There are a number of reasons why average pensions will increase in real terms over time. First, in some countries full pension rights are conferred only on people who retire after having spent a considerable part, if not all, of their working life in a program. If newly retired pensioners benefit, relative to their predecessors, from having been in a program for a greater part of their working life—because longer membership necessarily implies a bigger pension—then that program can still be viewed as immature. The more immature a program, the greater the difference or the longer it will take to close the gap between current and long-term real pension levels for newly retired pensioners.36 Second, initial pensions are often related directly to past earnings, and to the extent that real earnings grow over time, so do initial pension levels, And third, there are generally provisions for regular post-retirement pension increases. Often these provisions do no more than compensate for increases in the cost of living, so that real pensions remain constant. But in some countries pensions are indexed to earnings even after retirement, and an increase in real earnings will again imply an increase in real pension levels.
In each of the seven major industrial countries, the principal social security programs pay earnings-related pensions, or a combination of flat-rate and earnings-related pensions (Canada, Japan, and the United Kingdom). Post-retirement increases are related to gross earnings in France, net-of-tax earnings in the Federal Republic of Germany, a combination of earnings and cost of living in Italy, and prices or cost of living elsewhere. The programs in Canada, Italy, Japan, the United Kingdom, and the United States are, to varying degrees, immature.
Intercountry differences in the structure of social security programs have to be modeled in order to project average real pension benefits. The indices of real pension expenditure reported in Table 5 reflect these differences, which are described in more detail in Appendix II. They also incorporate expenditure on survivors’ and disability pensions and, in some cases, pensions paid to public sector employees (see Appendix II for details). In comparison with the index numbers reflecting the pure demographic effect (Table 4), those in Canada and the United States increase least, as there is no significant maturation effect and pensions are adjusted in line only with prices after retirement (i.e., they are fixed in real terms).37 Pensions of the newly retired in these two countries are adjusted in line with earnings (except the flat-rate component in Canada), which are assumed to grow with average productivity, and that is why the index numbers increase faster than those reflecting pure demographic changes.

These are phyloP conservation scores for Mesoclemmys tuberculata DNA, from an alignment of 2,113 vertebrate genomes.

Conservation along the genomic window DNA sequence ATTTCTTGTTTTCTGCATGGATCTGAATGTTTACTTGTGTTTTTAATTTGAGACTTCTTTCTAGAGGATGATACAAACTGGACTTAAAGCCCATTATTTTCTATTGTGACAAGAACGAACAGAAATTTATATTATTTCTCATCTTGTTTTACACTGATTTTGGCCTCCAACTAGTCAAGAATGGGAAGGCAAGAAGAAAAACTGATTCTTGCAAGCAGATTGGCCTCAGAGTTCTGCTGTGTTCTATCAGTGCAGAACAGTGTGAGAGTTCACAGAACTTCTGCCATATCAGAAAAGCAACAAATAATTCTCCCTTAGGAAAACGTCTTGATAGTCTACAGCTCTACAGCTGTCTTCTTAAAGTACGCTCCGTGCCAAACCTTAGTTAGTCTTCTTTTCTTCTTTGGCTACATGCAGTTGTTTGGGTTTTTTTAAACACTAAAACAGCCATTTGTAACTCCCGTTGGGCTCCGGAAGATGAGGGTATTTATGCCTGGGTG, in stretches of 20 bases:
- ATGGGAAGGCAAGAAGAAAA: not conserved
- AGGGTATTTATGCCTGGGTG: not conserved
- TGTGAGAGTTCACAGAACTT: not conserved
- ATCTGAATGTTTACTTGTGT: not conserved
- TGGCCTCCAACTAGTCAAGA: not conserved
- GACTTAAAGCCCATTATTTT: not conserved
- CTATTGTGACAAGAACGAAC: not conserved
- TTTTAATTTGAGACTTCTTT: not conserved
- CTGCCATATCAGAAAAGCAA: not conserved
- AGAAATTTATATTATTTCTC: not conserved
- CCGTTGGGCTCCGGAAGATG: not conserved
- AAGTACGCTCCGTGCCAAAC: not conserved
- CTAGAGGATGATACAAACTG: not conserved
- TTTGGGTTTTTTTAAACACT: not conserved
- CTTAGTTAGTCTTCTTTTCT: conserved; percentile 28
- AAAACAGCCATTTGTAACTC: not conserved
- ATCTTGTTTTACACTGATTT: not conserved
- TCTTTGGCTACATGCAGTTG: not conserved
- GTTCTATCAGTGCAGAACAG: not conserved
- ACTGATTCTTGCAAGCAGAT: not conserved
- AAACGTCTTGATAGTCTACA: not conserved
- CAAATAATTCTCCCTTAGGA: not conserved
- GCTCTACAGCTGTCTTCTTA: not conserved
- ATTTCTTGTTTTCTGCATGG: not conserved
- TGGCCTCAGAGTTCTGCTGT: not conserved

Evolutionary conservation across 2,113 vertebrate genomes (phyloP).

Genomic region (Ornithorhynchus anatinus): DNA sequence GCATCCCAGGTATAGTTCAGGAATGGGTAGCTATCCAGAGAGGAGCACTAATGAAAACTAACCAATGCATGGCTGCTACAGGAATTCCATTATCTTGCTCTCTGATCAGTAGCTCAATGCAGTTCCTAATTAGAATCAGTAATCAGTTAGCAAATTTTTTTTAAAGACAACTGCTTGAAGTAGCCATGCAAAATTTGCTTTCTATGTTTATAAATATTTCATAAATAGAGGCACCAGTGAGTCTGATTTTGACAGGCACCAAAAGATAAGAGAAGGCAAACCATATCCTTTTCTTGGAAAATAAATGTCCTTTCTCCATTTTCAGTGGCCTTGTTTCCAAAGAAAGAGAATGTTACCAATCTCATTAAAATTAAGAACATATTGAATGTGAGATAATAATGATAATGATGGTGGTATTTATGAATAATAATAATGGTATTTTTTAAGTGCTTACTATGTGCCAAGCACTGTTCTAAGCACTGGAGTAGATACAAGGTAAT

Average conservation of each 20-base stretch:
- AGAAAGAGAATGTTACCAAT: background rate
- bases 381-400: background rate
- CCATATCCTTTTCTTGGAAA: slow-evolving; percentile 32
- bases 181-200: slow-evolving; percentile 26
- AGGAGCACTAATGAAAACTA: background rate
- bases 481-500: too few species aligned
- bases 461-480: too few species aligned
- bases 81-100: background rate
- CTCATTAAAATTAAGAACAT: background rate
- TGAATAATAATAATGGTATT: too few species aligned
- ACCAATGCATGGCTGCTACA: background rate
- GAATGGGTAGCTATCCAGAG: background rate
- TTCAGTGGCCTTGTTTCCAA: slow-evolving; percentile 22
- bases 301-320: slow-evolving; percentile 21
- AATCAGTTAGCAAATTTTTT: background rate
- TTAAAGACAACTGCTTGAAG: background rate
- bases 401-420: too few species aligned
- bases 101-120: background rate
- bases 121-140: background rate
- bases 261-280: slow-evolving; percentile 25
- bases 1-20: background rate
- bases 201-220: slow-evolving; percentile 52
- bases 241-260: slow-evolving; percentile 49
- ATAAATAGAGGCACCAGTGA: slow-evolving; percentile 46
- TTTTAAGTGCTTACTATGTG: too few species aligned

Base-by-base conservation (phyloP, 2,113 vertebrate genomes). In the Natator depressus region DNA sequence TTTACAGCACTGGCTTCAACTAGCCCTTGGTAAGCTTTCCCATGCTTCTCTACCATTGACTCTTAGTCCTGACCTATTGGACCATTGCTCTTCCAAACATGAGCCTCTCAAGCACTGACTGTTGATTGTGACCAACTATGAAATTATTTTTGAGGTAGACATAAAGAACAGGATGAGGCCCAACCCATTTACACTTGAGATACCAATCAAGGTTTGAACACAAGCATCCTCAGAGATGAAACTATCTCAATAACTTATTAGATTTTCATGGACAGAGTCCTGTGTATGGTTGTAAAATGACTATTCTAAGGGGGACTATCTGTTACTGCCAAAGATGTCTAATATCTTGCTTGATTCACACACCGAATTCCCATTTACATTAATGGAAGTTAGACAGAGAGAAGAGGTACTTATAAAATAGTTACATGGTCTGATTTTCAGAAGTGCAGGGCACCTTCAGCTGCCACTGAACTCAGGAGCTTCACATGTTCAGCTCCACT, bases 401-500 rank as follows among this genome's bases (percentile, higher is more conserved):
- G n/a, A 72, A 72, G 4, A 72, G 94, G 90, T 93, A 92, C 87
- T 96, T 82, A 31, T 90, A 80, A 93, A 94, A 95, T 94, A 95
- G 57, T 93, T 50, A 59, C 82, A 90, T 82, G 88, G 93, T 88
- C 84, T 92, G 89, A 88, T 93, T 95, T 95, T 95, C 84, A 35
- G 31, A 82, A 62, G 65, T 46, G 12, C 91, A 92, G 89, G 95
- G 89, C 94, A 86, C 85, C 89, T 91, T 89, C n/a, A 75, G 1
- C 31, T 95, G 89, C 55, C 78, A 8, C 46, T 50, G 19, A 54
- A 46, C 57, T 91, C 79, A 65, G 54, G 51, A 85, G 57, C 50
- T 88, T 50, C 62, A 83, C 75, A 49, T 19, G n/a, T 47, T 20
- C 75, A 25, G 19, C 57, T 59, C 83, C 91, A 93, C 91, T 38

|(Index of real pension expenditure)|
|Germany, Fed. Rep. of||100||180||218||300|
|(Index of the ratio of pension expenditure to GDP)|
|Germany, Fed. Rep. of||100||129||140||154|
More immature programs are found in Italy. Japan, and the United Kingdom. In Italy, pensions are assumed to increase with earnings, plus an additional 0.5 percent to reflect immaturity. Since post-retirement indexation reflects a combination of earnings and price changes, the excess of growth in line with earnings plus 0.5 percent over expected pre-retirement and post-retirement growth reflects the impact of increasing maturity on average pension levels. In Japan and the United Kingdom, earnings-related pensions increase in line with prices after retirement and flat-rate pensions increase in line with prices. However, for Japan, it is assumed that the average pension grows at 1.5 percentage points more than the growth in GDP per capita up until 2010, by which time the average replacement rate should be close to its maximum level under the recently enacted pension law.38
For the United Kingdom, the development of the State Earnings Related Pension Scheme (SERPS) has been modeled explicitly in the official United Kingdom projections which underlie the indices in Table 5; however, in this projection both flat-rate and earnings-related pensions, after retirement, are assumed to increase at the same rate as GDP per capita and the projections have been amended to reflect the impact of recent reforms.39 In these three countries, average real benefits are set to grow most rapidly, and considerably more so in Japan than elsewhere.
In France and the Federal Republic of Germany, the pre-retirement pension base and post-retirement pension increases are kept in line with earnings. In the Federal Republic of Germany, increases after retirement have recently been switched from a gross to a net earnings basis. This change is reflected in the projections.